The central premise of “Contemporary Neurobehavioral Syndromes” is that the clinical neuropsychologist of the early 21st century is faced with new syndromes that depart from the “traditional” disorders (stroke, brain trauma, dementing disorders, learning disabilities, etc.) their training prepared them for. The editors attribute the growth of knowledge to advances in neuroimaging, neuropsychological assessment, and the biological revolution in psychiatry. Three specific inclusion criteria were offered for a contemporary syndrome: (a) syndromes that did not exist before the 20th century (e.g., exposure to depleted uranium), (b) syndromes for which a paradigm shift occurred (e.g., autism re-conceptualized from a disorder of faulty child-rearing practices to a developmental neurobiological disorder), and (c) syndromes that were incompletely understood (e.g., neuro-developmental disorders stemming from prenatal exposure to methylmercury). Thus, a primary goal of the text is to provide an update on various syndromes that have been re-conceptualized or did not exist decades ago. Contemporary Neurobehavioral Syndromes also aims to provide chapters of relevance to neuropsychologists, and although it is generally clearly written, it is uneven in the degree to which it succeeds.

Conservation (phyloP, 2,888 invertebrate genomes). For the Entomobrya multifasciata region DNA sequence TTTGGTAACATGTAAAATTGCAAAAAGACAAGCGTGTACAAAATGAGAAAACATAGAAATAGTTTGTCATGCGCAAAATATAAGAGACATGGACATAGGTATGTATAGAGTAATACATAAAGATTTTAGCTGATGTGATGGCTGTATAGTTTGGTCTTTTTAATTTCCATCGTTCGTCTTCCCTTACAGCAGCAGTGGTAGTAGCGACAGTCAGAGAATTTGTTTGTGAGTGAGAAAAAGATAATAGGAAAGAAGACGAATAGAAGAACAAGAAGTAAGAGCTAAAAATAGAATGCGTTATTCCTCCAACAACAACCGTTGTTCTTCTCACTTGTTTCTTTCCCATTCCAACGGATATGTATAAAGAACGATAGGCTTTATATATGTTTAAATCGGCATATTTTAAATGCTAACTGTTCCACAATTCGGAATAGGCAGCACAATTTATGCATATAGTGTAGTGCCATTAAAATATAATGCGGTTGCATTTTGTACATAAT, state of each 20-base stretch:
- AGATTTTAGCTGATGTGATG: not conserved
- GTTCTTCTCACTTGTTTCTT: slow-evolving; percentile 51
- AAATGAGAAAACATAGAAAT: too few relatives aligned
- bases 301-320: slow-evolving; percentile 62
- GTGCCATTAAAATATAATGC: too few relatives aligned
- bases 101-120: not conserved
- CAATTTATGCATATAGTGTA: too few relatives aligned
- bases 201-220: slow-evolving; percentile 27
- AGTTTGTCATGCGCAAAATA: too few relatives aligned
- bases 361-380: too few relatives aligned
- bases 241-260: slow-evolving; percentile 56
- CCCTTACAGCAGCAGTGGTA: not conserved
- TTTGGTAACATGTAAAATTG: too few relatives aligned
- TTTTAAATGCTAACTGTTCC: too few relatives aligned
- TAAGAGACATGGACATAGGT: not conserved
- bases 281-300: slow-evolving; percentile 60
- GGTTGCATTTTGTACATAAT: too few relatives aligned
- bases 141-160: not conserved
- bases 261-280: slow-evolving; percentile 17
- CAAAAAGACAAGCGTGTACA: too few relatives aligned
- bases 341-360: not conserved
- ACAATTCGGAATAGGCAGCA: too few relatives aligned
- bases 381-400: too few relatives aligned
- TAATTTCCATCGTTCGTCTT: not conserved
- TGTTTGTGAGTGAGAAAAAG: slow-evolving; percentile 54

Comprised of an introductory chapter and 10 content chapters written by scientist-practitioners with appropriate expertise in the respective disorder, each captures a different syndrome or group of related syndromes. These include pre-term birth, autism, adult attention-deficit/hyperactivity disorder (ADHD), dementia with Lewy bodies, deployment syndromes, neurobehavioral aspects of post-traumatic stress disorder (PTSD), comorbid disorders, behavioral toxicology, respiratory disorders, and fibromyalgia, chronic fatigue and related “neurasthenic disorders.” Chapters that were particularly successful in reviewing the clinical science and research methods and integrating that review with ramifications for neuropsychological assessment, diagnosis, and intervention dealt with long-term outcome following pre-term birth, autism, adult ADHD, PTSD, and respiratory disorders. In Chapter 2, on pre-term birth, the neuropsychological phenomena are presented in detail and contextualized nicely within a general neuro-medical framework. The reader of chapter three (autism) will come away with a good appreciation of the relationship of white matter pruning, reduced functional connectivity, and complex cognition deficits in autism, among other topics. Functional imaging, behavioral genetics, and neuropsychological deficits are effectively reviewed in the chapter on adult ADHD. In a book with a neuropsychological contextualization, this chapter could have touched on the current debate as to the usefulness of clinical neuropsychological assessment in adult ADHD diagnosis and treatment. The reader will find “pre-disposing vulnerability” and excitotoxic perspectives on PTSD capably reviewed in a very well organized and written chapter. While the quality and potential etiology of the deficits in PTSD patients comes through quite clearly in this chapter, provision of effect sizes between PTSD and control groups could help the reader appreciate the extent and implication of neuropsychological involvement in this complex anxiety disorder. The chapter on respiratory disorders and neuropsychological dysfunction (Chapter 10) provides exceptional detail on test selection as well as neuropsychological signs and symptoms and a perspective on treatment. Neuropsychologists with particular interest in these topics would find this thin book a welcome and valuable addition to their libraries.